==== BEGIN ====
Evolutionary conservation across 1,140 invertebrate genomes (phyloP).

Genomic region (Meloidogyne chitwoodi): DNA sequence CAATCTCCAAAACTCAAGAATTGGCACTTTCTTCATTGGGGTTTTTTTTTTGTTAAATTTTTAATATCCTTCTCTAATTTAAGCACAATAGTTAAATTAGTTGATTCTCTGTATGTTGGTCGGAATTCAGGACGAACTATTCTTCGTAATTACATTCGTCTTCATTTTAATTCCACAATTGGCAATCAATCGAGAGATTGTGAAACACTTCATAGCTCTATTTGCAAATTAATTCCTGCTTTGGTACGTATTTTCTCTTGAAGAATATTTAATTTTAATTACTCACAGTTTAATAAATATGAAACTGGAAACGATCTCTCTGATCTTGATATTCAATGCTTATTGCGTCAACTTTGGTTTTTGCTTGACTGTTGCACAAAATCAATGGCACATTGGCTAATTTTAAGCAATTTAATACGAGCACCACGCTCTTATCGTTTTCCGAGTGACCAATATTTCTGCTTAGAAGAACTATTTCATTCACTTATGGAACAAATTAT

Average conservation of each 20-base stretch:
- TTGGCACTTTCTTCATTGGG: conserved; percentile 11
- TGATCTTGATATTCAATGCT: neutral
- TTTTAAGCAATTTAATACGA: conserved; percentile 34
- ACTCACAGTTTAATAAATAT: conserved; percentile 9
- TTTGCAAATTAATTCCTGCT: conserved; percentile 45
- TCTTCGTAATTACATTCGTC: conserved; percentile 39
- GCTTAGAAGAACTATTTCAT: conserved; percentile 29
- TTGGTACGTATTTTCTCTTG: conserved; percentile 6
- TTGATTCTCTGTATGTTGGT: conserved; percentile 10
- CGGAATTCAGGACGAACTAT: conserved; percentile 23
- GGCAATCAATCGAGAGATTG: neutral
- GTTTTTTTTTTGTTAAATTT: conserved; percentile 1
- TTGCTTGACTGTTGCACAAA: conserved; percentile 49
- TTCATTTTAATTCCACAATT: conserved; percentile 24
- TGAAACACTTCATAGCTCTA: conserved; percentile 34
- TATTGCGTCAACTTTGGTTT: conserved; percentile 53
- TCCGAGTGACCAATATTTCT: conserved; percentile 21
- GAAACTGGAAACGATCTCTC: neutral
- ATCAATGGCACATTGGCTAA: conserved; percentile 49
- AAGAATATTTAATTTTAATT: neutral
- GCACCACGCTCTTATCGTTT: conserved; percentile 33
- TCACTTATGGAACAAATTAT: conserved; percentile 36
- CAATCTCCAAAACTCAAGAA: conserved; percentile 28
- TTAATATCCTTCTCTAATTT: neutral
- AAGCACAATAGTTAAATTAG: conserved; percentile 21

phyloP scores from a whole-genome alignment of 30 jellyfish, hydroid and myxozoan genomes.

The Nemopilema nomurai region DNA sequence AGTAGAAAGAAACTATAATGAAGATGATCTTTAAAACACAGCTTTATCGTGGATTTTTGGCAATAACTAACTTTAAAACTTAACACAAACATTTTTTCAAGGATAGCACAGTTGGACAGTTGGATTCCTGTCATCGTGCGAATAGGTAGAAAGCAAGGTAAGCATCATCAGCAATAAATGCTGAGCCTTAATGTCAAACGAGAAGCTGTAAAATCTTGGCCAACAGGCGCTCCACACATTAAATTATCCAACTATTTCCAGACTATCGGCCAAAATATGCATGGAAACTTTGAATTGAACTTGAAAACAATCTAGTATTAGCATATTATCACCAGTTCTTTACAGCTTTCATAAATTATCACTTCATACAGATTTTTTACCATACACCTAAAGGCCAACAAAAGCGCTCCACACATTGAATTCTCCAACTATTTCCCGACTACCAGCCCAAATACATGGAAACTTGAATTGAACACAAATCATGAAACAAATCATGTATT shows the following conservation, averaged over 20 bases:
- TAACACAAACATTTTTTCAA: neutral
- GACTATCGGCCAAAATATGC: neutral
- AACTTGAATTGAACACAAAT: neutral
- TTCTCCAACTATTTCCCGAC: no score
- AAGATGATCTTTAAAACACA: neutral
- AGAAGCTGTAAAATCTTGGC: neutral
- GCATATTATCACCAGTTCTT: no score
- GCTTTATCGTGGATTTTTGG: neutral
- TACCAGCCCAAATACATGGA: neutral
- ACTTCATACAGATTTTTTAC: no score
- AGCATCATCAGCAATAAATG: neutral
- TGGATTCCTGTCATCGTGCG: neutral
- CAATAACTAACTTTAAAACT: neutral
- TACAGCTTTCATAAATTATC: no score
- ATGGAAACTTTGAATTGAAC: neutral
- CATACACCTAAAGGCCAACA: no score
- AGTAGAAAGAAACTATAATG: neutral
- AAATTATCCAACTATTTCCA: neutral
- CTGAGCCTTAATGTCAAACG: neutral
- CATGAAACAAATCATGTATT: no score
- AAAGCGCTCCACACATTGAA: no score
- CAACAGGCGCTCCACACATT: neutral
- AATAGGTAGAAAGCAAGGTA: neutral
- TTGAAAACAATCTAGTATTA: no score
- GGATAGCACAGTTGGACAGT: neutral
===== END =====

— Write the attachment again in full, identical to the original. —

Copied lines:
Evolutionary conservation across 1,140 invertebrate genomes (phyloP).

Genomic region (Meloidogyne chitwoodi): DNA sequence CAATCTCCAAAACTCAAGAATTGGCACTTTCTTCATTGGGGTTTTTTTTTTGTTAAATTTTTAATATCCTTCTCTAATTTAAGCACAATAGTTAAATTAGTTGATTCTCTGTATGTTGGTCGGAATTCAGGACGAACTATTCTTCGTAATTACATTCGTCTTCATTTTAATTCCACAATTGGCAATCAATCGAGAGATTGTGAAACACTTCATAGCTCTATTTGCAAATTAATTCCTGCTTTGGTACGTATTTTCTCTTGAAGAATATTTAATTTTAATTACTCACAGTTTAATAAATATGAAACTGGAAACGATCTCTCTGATCTTGATATTCAATGCTTATTGCGTCAACTTTGGTTTTTGCTTGACTGTTGCACAAAATCAATGGCACATTGGCTAATTTTAAGCAATTTAATACGAGCACCACGCTCTTATCGTTTTCCGAGTGACCAATATTTCTGCTTAGAAGAACTATTTCATTCACTTATGGAACAAATTAT

Average conservation of each 20-base stretch:
- TTGGCACTTTCTTCATTGGG: conserved; percentile 11
- TGATCTTGATATTCAATGCT: neutral
- TTTTAAGCAATTTAATACGA: conserved; percentile 34
- ACTCACAGTTTAATAAATAT: conserved; percentile 9
- TTTGCAAATTAATTCCTGCT: conserved; percentile 45
- TCTTCGTAATTACATTCGTC: conserved; percentile 39
- GCTTAGAAGAACTATTTCAT: conserved; percentile 29
- TTGGTACGTATTTTCTCTTG: conserved; percentile 6
- TTGATTCTCTGTATGTTGGT: conserved; percentile 10
- CGGAATTCAGGACGAACTAT: conserved; percentile 23
- GGCAATCAATCGAGAGATTG: neutral
- GTTTTTTTTTTGTTAAATTT: conserved; percentile 1
- TTGCTTGACTGTTGCACAAA: conserved; percentile 49
- TTCATTTTAATTCCACAATT: conserved; percentile 24
- TGAAACACTTCATAGCTCTA: conserved; percentile 34
- TATTGCGTCAACTTTGGTTT: conserved; percentile 53
- TCCGAGTGACCAATATTTCT: conserved; percentile 21
- GAAACTGGAAACGATCTCTC: neutral
- ATCAATGGCACATTGGCTAA: conserved; percentile 49
- AAGAATATTTAATTTTAATT: neutral
- GCACCACGCTCTTATCGTTT: conserved; percentile 33
- TCACTTATGGAACAAATTAT: conserved; percentile 36
- CAATCTCCAAAACTCAAGAA: conserved; percentile 28
- TTAATATCCTTCTCTAATTT: neutral
- AAGCACAATAGTTAAATTAG: conserved; percentile 21

phyloP scores from a whole-genome alignment of 30 jellyfish, hydroid and myxozoan genomes.

The Nemopilema nomurai region DNA sequence AGTAGAAAGAAACTATAATGAAGATGATCTTTAAAACACAGCTTTATCGTGGATTTTTGGCAATAACTAACTTTAAAACTTAACACAAACATTTTTTCAAGGATAGCACAGTTGGACAGTTGGATTCCTGTCATCGTGCGAATAGGTAGAAAGCAAGGTAAGCATCATCAGCAATAAATGCTGAGCCTTAATGTCAAACGAGAAGCTGTAAAATCTTGGCCAACAGGCGCTCCACACATTAAATTATCCAACTATTTCCAGACTATCGGCCAAAATATGCATGGAAACTTTGAATTGAACTTGAAAACAATCTAGTATTAGCATATTATCACCAGTTCTTTACAGCTTTCATAAATTATCACTTCATACAGATTTTTTACCATACACCTAAAGGCCAACAAAAGCGCTCCACACATTGAATTCTCCAACTATTTCCCGACTACCAGCCCAAATACATGGAAACTTGAATTGAACACAAATCATGAAACAAATCATGTATT shows the following conservation, averaged over 20 bases:
- TAACACAAACATTTTTTCAA: neutral
- GACTATCGGCCAAAATATGC: neutral
- AACTTGAATTGAACACAAAT: neutral
- TTCTCCAACTATTTCCCGAC: no score
- AAGATGATCTTTAAAACACA: neutral
- AGAAGCTGTAAAATCTTGGC: neutral
- GCATATTATCACCAGTTCTT: no score
- GCTTTATCGTGGATTTTTGG: neutral
- TACCAGCCCAAATACATGGA: neutral
- ACTTCATACAGATTTTTTAC: no score
- AGCATCATCAGCAATAAATG: neutral
- TGGATTCCTGTCATCGTGCG: neutral
- CAATAACTAACTTTAAAACT: neutral
- TACAGCTTTCATAAATTATC: no score
- ATGGAAACTTTGAATTGAAC: neutral
- CATACACCTAAAGGCCAACA: no score
- AGTAGAAAGAAACTATAATG: neutral
- AAATTATCCAACTATTTCCA: neutral
- CTGAGCCTTAATGTCAAACG: neutral
- CATGAAACAAATCATGTATT: no score
- AAAGCGCTCCACACATTGAA: no score
- CAACAGGCGCTCCACACATT: neutral
- AATAGGTAGAAAGCAAGGTA: neutral
- TTGAAAACAATCTAGTATTA: no score
- GGATAGCACAGTTGGACAGT: neutral